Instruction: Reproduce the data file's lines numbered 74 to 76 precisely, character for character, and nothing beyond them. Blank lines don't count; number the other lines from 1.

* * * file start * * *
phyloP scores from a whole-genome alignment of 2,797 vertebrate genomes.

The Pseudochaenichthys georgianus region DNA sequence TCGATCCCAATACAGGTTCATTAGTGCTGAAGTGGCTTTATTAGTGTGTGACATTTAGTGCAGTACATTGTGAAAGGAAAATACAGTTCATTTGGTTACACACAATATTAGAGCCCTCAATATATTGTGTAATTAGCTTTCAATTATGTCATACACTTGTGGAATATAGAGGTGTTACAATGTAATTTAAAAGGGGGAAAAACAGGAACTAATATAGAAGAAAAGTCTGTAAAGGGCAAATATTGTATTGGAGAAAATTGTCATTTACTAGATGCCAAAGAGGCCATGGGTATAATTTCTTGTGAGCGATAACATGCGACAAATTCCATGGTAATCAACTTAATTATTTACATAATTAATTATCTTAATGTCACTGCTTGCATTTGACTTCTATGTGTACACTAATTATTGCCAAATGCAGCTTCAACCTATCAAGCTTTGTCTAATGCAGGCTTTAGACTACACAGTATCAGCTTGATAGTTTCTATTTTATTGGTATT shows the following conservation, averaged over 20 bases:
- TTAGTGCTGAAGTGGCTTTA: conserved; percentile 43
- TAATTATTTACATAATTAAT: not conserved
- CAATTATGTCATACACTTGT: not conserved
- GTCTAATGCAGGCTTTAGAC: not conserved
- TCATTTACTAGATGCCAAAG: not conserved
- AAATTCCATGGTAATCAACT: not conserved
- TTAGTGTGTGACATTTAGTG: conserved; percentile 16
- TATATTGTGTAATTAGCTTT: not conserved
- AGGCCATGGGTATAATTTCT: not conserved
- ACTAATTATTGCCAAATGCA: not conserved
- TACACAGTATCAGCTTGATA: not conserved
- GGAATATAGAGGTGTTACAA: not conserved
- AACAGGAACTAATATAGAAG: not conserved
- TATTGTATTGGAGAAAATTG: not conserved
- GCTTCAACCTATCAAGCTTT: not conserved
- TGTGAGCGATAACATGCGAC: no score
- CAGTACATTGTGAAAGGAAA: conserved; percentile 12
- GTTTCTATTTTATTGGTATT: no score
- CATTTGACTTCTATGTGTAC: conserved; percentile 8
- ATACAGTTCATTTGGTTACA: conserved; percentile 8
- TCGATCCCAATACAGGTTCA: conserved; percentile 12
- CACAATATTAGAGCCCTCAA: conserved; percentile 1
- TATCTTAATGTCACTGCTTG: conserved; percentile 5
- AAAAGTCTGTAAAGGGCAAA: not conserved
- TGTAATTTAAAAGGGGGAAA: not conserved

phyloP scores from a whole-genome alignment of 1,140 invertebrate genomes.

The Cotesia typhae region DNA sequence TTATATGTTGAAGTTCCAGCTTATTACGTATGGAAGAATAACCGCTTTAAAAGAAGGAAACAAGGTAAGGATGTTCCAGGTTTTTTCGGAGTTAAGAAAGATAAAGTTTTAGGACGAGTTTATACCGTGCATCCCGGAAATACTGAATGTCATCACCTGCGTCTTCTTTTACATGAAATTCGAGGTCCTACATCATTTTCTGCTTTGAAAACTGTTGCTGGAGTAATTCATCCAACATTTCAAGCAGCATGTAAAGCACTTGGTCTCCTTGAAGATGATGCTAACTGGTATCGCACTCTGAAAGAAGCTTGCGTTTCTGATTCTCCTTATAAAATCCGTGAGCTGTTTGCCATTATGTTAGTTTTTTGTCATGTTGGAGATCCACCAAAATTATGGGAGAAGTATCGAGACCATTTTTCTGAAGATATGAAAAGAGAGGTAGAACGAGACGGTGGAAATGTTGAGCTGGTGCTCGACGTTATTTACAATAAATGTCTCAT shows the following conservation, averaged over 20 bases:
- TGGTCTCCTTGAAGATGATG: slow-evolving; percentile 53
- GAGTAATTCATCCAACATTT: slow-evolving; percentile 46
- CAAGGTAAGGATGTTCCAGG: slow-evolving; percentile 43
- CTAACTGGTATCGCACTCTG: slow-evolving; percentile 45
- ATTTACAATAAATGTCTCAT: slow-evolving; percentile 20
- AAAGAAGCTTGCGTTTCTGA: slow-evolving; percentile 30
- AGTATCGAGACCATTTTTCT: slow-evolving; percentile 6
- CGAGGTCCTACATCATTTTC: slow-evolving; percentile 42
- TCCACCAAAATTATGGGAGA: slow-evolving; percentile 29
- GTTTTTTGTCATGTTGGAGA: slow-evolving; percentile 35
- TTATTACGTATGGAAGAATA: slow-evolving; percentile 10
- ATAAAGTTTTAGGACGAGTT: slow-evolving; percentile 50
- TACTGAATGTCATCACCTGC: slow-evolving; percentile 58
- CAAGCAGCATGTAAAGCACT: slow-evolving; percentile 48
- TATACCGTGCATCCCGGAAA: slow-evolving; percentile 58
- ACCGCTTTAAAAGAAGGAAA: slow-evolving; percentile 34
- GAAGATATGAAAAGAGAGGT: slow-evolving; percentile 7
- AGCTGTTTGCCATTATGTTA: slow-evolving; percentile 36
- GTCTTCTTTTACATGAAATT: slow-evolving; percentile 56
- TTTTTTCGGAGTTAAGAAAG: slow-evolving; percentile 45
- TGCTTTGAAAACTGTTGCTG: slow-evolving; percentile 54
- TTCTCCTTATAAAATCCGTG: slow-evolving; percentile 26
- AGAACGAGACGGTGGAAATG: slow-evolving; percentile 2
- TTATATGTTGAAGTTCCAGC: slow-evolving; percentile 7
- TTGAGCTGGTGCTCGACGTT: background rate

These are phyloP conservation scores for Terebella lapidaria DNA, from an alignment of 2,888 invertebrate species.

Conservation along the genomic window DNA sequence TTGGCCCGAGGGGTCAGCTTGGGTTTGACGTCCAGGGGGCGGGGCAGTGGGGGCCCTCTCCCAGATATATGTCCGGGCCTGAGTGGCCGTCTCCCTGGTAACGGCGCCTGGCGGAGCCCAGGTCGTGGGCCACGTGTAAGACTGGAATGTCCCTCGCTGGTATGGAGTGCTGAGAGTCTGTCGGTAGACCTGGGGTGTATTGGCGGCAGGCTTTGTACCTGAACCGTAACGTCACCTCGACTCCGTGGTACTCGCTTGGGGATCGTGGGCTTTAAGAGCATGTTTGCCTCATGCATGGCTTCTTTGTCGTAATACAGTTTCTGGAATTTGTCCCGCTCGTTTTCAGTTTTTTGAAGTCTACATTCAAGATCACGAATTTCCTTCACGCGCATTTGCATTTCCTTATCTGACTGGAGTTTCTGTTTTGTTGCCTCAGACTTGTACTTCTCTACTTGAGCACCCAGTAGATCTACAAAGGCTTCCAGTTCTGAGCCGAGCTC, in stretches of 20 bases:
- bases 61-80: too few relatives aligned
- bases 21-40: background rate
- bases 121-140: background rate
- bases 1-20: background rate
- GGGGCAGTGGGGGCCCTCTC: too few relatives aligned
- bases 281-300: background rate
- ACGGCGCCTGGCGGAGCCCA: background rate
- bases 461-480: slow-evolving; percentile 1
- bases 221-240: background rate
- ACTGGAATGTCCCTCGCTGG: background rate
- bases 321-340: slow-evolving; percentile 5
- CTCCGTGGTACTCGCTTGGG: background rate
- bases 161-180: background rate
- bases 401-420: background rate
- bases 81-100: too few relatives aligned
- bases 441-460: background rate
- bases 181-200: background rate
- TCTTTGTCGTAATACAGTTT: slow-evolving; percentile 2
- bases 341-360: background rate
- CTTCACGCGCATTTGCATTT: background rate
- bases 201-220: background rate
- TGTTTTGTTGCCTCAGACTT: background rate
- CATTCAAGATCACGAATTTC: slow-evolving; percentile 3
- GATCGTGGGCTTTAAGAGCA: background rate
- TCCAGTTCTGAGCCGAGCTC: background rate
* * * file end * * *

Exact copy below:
- TCTTTGTCGTAATACAGTTT: slow-evolving; percentile 2
- bases 341-360: background rate
- CTTCACGCGCATTTGCATTT: background rate